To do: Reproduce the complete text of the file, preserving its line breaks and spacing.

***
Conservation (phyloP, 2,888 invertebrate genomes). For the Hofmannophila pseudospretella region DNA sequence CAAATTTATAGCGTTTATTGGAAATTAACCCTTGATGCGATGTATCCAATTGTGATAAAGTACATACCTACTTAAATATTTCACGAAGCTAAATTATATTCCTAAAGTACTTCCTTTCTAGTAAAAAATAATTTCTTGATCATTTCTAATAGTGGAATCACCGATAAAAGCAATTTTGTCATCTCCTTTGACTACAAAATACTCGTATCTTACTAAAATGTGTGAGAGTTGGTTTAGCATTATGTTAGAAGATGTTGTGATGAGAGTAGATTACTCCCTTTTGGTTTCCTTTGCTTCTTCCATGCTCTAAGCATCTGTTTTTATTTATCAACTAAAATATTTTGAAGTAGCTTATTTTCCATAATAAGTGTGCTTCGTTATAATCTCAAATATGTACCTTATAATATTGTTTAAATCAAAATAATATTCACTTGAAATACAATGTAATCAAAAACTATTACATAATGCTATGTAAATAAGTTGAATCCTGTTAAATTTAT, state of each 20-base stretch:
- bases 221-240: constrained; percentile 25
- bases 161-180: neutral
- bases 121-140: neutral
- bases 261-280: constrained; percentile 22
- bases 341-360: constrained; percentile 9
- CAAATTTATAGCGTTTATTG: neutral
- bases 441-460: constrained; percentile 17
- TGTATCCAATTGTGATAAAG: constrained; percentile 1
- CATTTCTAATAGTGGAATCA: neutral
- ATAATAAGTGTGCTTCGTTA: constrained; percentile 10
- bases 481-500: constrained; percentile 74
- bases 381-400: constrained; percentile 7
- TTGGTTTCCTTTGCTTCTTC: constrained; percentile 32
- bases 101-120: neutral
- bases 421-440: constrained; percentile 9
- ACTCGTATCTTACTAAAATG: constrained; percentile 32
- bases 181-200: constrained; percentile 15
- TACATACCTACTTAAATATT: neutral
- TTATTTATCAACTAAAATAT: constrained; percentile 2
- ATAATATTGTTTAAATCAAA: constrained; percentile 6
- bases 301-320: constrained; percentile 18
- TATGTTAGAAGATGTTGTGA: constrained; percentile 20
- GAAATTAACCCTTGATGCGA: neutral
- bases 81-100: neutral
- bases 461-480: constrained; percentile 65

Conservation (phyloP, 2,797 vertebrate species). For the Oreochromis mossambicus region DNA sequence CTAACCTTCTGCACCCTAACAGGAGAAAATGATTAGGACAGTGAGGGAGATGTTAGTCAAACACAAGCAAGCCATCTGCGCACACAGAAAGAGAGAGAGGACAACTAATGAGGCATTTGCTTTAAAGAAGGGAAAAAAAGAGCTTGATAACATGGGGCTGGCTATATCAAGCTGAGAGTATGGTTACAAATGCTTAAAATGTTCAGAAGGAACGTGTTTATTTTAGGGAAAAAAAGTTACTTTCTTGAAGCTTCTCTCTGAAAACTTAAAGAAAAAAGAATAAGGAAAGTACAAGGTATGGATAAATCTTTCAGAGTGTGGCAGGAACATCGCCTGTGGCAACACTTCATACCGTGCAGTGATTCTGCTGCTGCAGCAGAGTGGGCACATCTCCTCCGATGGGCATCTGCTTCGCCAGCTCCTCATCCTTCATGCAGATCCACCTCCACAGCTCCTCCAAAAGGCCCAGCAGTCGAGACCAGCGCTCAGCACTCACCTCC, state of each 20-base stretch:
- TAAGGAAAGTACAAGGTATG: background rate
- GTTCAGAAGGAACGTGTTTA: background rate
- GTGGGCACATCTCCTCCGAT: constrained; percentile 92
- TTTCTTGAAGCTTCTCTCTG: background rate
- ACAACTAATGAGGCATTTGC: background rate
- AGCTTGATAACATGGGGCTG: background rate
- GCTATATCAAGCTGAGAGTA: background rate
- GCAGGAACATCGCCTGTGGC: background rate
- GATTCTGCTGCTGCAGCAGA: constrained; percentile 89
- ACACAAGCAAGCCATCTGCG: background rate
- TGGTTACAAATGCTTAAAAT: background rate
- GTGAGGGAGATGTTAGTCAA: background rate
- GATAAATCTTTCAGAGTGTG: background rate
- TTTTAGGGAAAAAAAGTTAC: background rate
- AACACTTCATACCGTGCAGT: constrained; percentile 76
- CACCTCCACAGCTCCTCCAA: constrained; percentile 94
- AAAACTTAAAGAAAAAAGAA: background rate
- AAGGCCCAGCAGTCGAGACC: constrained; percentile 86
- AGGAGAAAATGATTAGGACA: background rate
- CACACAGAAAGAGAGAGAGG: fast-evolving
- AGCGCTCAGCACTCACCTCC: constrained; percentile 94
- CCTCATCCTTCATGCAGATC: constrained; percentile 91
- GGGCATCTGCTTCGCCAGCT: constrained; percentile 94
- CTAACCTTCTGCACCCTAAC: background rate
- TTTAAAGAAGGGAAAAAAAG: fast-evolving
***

Conservation (phyloP, 2,888 invertebrate genomes). For the Hofmannophila pseudospretella region DNA sequence CAAATTTATAGCGTTTATTGGAAATTAACCCTTGATGCGATGTATCCAATTGTGATAAAGTACATACCTACTTAAATATTTCACGAAGCTAAATTATATTCCTAAAGTACTTCCTTTCTAGTAAAAAATAATTTCTTGATCATTTCTAATAGTGGAATCACCGATAAAAGCAATTTTGTCATCTCCTTTGACTACAAAATACTCGTATCTTACTAAAATGTGTGAGAGTTGGTTTAGCATTATGTTAGAAGATGTTGTGATGAGAGTAGATTACTCCCTTTTGGTTTCCTTTGCTTCTTCCATGCTCTAAGCATCTGTTTTTATTTATCAACTAAAATATTTTGAAGTAGCTTATTTTCCATAATAAGTGTGCTTCGTTATAATCTCAAATATGTACCTTATAATATTGTTTAAATCAAAATAATATTCACTTGAAATACAATGTAATCAAAAACTATTACATAATGCTATGTAAATAAGTTGAATCCTGTTAAATTTAT, state of each 20-base stretch:
- bases 221-240: constrained; percentile 25
- bases 161-180: neutral
- bases 121-140: neutral
- bases 261-280: constrained; percentile 22
- bases 341-360: constrained; percentile 9
- CAAATTTATAGCGTTTATTG: neutral
- bases 441-460: constrained; percentile 17
- TGTATCCAATTGTGATAAAG: constrained; percentile 1
- CATTTCTAATAGTGGAATCA: neutral
- ATAATAAGTGTGCTTCGTTA: constrained; percentile 10
- bases 481-500: constrained; percentile 74
- bases 381-400: constrained; percentile 7
- TTGGTTTCCTTTGCTTCTTC: constrained; percentile 32
- bases 101-120: neutral
- bases 421-440: constrained; percentile 9
- ACTCGTATCTTACTAAAATG: constrained; percentile 32
- bases 181-200: constrained; percentile 15
- TACATACCTACTTAAATATT: neutral
- TTATTTATCAACTAAAATAT: constrained; percentile 2
- ATAATATTGTTTAAATCAAA: constrained; percentile 6
- bases 301-320: constrained; percentile 18
- TATGTTAGAAGATGTTGTGA: constrained; percentile 20
- GAAATTAACCCTTGATGCGA: neutral
- bases 81-100: neutral
- bases 461-480: constrained; percentile 65

Conservation (phyloP, 2,797 vertebrate species). For the Oreochromis mossambicus region DNA sequence CTAACCTTCTGCACCCTAACAGGAGAAAATGATTAGGACAGTGAGGGAGATGTTAGTCAAACACAAGCAAGCCATCTGCGCACACAGAAAGAGAGAGAGGACAACTAATGAGGCATTTGCTTTAAAGAAGGGAAAAAAAGAGCTTGATAACATGGGGCTGGCTATATCAAGCTGAGAGTATGGTTACAAATGCTTAAAATGTTCAGAAGGAACGTGTTTATTTTAGGGAAAAAAAGTTACTTTCTTGAAGCTTCTCTCTGAAAACTTAAAGAAAAAAGAATAAGGAAAGTACAAGGTATGGATAAATCTTTCAGAGTGTGGCAGGAACATCGCCTGTGGCAACACTTCATACCGTGCAGTGATTCTGCTGCTGCAGCAGAGTGGGCACATCTCCTCCGATGGGCATCTGCTTCGCCAGCTCCTCATCCTTCATGCAGATCCACCTCCACAGCTCCTCCAAAAGGCCCAGCAGTCGAGACCAGCGCTCAGCACTCACCTCC, state of each 20-base stretch:
- TAAGGAAAGTACAAGGTATG: background rate
- GTTCAGAAGGAACGTGTTTA: background rate
- GTGGGCACATCTCCTCCGAT: constrained; percentile 92
- TTTCTTGAAGCTTCTCTCTG: background rate
- ACAACTAATGAGGCATTTGC: background rate
- AGCTTGATAACATGGGGCTG: background rate
- GCTATATCAAGCTGAGAGTA: background rate
- GCAGGAACATCGCCTGTGGC: background rate
- GATTCTGCTGCTGCAGCAGA: constrained; percentile 89
- ACACAAGCAAGCCATCTGCG: background rate
- TGGTTACAAATGCTTAAAAT: background rate
- GTGAGGGAGATGTTAGTCAA: background rate
- GATAAATCTTTCAGAGTGTG: background rate
- TTTTAGGGAAAAAAAGTTAC: background rate
- AACACTTCATACCGTGCAGT: constrained; percentile 76
- CACCTCCACAGCTCCTCCAA: constrained; percentile 94
- AAAACTTAAAGAAAAAAGAA: background rate
- AAGGCCCAGCAGTCGAGACC: constrained; percentile 86
- AGGAGAAAATGATTAGGACA: background rate
- CACACAGAAAGAGAGAGAGG: fast-evolving
- AGCGCTCAGCACTCACCTCC: constrained; percentile 94
- CCTCATCCTTCATGCAGATC: constrained; percentile 91
- GGGCATCTGCTTCGCCAGCT: constrained; percentile 94
- CTAACCTTCTGCACCCTAAC: background rate
- TTTAAAGAAGGGAAAAAAAG: fast-evolving